Using Mediation

What is Mediation?

Mediation is a process in which the parties agree to work with a trained, impartial, professional in an effort to come to an agreement acceptable to both parties. Mediation can take many different forms, depending on the location of the parties, the context of the dispute, and the preference of the parties and mediator(s). Mediation may be conducted by telephone, videoconference, or other suitable means of communication if both parents cannot be present in the same location. This is especially useful in international custody matters, as the parents may be in different countries and may not be able to travel for the purpose of mediation.

Mediation may help prevent international abductions, because parents may be able to resolve a custody dispute with an agreement that both are willing to abide by. In cases where an international abduction has already taken place or one parent is denied access to the child, mediation may help the parents resolve their differences. Once an agreement is reached, the document can often be filed in court as an enforceable order.

Parents who consider mediation should always consult with their legal representatives for guidance, as mediation may or may not be the right option for any particular case. Please note that some parties may try to use mediation as tactic to delay filing Hague Convention return cases beyond the one-year timeframe set forth in Article 12 of the Convention. Parties should consult with their attorneys to help ensure their Hague case is not prejudiced if mediation is being pursued. The Office of Children’s Issues can provide resources about mediation programs in the United States and other countries but cannot give advice about whether or how to proceed.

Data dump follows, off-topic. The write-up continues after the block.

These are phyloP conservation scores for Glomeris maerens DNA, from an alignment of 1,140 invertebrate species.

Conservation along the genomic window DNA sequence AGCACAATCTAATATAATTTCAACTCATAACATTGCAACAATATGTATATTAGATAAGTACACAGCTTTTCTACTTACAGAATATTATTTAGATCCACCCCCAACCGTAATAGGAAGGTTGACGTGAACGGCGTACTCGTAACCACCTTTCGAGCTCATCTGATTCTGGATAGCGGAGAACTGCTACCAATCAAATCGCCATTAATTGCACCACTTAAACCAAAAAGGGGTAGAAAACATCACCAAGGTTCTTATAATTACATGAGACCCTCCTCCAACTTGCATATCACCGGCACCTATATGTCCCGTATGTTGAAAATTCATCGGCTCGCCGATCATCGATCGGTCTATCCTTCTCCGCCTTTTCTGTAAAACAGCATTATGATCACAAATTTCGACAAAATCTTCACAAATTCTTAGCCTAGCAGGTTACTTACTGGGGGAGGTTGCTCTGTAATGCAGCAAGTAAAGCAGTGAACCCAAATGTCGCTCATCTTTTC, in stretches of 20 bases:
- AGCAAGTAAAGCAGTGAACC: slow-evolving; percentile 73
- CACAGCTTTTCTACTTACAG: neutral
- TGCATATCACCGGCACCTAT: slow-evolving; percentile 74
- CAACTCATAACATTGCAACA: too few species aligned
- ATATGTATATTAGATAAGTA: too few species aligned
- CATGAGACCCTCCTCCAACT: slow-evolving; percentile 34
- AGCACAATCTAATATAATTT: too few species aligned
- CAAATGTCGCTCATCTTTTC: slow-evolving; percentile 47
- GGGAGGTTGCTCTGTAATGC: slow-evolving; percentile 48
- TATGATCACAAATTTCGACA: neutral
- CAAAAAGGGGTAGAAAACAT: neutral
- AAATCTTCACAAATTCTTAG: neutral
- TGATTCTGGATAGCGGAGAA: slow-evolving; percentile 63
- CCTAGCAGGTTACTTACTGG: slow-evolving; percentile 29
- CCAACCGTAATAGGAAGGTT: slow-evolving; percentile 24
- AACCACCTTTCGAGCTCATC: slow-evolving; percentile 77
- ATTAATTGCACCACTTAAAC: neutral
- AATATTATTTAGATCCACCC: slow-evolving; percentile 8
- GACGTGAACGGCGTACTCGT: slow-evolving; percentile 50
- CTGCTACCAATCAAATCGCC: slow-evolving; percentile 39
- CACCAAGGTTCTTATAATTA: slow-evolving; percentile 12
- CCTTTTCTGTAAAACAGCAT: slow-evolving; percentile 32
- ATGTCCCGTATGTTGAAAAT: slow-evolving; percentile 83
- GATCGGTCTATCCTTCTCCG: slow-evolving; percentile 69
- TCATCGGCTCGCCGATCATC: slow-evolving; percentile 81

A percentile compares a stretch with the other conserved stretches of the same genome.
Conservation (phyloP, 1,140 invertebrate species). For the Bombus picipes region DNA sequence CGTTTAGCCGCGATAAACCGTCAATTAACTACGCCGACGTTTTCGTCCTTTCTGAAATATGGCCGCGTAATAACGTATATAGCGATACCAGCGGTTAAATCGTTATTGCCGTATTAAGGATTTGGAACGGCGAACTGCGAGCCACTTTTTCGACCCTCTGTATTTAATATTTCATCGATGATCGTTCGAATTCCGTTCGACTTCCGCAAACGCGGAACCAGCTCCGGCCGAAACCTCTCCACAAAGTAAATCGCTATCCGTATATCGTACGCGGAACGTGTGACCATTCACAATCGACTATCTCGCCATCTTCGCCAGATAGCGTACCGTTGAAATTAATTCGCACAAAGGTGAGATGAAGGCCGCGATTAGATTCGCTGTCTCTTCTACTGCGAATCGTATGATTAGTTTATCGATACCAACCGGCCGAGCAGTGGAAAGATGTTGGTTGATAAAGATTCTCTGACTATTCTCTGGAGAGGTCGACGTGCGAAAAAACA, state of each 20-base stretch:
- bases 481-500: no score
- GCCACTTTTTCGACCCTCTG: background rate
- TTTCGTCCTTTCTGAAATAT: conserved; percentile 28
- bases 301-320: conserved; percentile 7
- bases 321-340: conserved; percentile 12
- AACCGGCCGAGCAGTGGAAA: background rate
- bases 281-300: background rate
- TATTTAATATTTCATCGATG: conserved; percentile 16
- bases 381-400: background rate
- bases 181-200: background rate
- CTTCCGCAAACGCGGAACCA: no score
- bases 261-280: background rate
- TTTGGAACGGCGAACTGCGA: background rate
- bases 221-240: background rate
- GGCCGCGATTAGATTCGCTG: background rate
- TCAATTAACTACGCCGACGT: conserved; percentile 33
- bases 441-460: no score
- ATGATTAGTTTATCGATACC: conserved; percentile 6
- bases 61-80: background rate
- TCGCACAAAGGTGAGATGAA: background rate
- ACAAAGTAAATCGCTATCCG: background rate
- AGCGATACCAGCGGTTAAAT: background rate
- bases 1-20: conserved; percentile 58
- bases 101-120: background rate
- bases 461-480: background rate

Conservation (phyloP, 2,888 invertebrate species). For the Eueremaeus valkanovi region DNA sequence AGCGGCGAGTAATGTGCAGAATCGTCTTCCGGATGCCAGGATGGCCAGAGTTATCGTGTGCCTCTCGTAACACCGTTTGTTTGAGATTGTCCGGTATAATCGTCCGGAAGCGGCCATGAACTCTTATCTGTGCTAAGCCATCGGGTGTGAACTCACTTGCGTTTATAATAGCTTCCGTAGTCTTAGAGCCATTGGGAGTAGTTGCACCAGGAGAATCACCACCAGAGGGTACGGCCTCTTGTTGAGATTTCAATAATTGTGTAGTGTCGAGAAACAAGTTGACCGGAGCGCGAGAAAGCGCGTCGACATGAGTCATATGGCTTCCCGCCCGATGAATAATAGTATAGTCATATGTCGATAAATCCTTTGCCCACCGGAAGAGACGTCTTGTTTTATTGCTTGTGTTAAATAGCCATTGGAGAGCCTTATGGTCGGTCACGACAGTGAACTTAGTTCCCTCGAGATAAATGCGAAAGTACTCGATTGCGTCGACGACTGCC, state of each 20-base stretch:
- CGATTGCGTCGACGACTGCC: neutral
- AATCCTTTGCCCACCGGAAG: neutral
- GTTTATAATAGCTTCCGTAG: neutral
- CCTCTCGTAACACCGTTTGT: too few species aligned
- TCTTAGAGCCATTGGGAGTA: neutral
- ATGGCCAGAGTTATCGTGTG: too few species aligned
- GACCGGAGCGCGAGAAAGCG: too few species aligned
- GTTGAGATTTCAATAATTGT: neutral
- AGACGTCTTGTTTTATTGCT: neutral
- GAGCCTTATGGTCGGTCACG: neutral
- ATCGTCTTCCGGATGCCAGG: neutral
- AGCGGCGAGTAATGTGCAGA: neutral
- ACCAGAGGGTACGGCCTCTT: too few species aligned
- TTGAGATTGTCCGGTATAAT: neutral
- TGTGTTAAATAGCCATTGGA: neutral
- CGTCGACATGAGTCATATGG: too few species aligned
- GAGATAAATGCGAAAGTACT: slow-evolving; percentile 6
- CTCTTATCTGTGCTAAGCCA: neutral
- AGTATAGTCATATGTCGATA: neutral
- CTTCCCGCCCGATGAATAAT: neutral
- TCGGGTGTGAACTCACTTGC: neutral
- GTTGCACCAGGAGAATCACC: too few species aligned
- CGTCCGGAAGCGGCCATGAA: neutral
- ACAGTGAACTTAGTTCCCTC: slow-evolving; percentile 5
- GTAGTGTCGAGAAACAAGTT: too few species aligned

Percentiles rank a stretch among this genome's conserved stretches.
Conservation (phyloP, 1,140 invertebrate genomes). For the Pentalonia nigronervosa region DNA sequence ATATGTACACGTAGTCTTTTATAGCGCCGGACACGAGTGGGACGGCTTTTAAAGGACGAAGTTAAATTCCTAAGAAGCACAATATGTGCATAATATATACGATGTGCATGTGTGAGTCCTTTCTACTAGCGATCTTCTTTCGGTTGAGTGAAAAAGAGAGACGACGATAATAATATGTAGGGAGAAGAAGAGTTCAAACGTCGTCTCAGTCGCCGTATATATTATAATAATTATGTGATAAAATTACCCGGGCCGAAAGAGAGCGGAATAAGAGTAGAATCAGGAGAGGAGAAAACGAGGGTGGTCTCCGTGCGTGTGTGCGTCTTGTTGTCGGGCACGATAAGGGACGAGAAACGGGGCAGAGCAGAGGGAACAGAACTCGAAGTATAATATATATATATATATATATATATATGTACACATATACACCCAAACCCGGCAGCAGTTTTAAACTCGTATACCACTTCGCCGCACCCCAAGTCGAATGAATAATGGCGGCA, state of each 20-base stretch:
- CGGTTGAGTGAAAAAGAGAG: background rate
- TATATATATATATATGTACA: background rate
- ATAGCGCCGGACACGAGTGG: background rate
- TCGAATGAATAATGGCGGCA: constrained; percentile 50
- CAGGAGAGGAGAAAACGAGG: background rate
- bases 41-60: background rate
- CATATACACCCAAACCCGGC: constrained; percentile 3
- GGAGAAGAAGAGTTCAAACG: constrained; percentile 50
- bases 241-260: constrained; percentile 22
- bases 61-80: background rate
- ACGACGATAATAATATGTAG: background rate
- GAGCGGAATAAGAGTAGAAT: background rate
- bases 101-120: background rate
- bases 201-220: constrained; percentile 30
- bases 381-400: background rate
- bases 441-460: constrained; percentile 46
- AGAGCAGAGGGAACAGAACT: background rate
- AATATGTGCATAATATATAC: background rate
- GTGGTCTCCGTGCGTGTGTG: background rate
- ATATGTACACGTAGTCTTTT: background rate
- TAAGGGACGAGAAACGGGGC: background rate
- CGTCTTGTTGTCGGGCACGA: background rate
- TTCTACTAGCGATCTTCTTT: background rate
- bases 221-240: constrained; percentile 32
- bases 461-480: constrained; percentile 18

Features of Mediation:

  • Mediation is generally a private process, whereas most court proceedings are open to the public.
  • Typically, settling a case through mediation is less expensive than resolving differences through litigation.  
  • If parents can reach a long-term agreement, it may prevent unnecessary upheaval for the child and minimize conflict between the parties.

Mediation in the United States:

There are many different models of mediation, and it is practiced differently throughout the United States. Unlike some countries, the United States does not have uniform training and standard qualifications for mediators. Mediators may be psychologists, attorneys, or a combination of these and other professions. Mediation organizations, attorneys, and universities may be helpful resources in pursuing mediation. Mediators in the U.S. may be able to co-mediate with mediators abroad, where one party is located. Contact the Office of Children’s Issues for information on international custody and family mediation resources in the United States.

Additional Resources:

Although the Department of State cannot recommend specific mediation programs, below are some resources that parents may consider. This list is provided as a courtesy only and does not constitute an endorsement of any organization or individual attorney. The Department of State assumes no responsibility or liability for the professional ability or reputation of, or the quality of services provided by, the organizations included in this list. Any fees associated with services should be discussed with the mediation programs directly.



Notice: The listing of these organizations and publications does not constitute an endorsement or recommendation by the U.S. Department of State. The Department of State assumes no responsibility for the information provided, and it should not be construed as the Department of State's legal advice.


Consult with your attorney before making any decisions that could impact the outcome of your legal case.

Consult with your country officer in the Office of Children’s Issues for more information about mediation in the country where your child is located.

Last Updated: June 26, 2023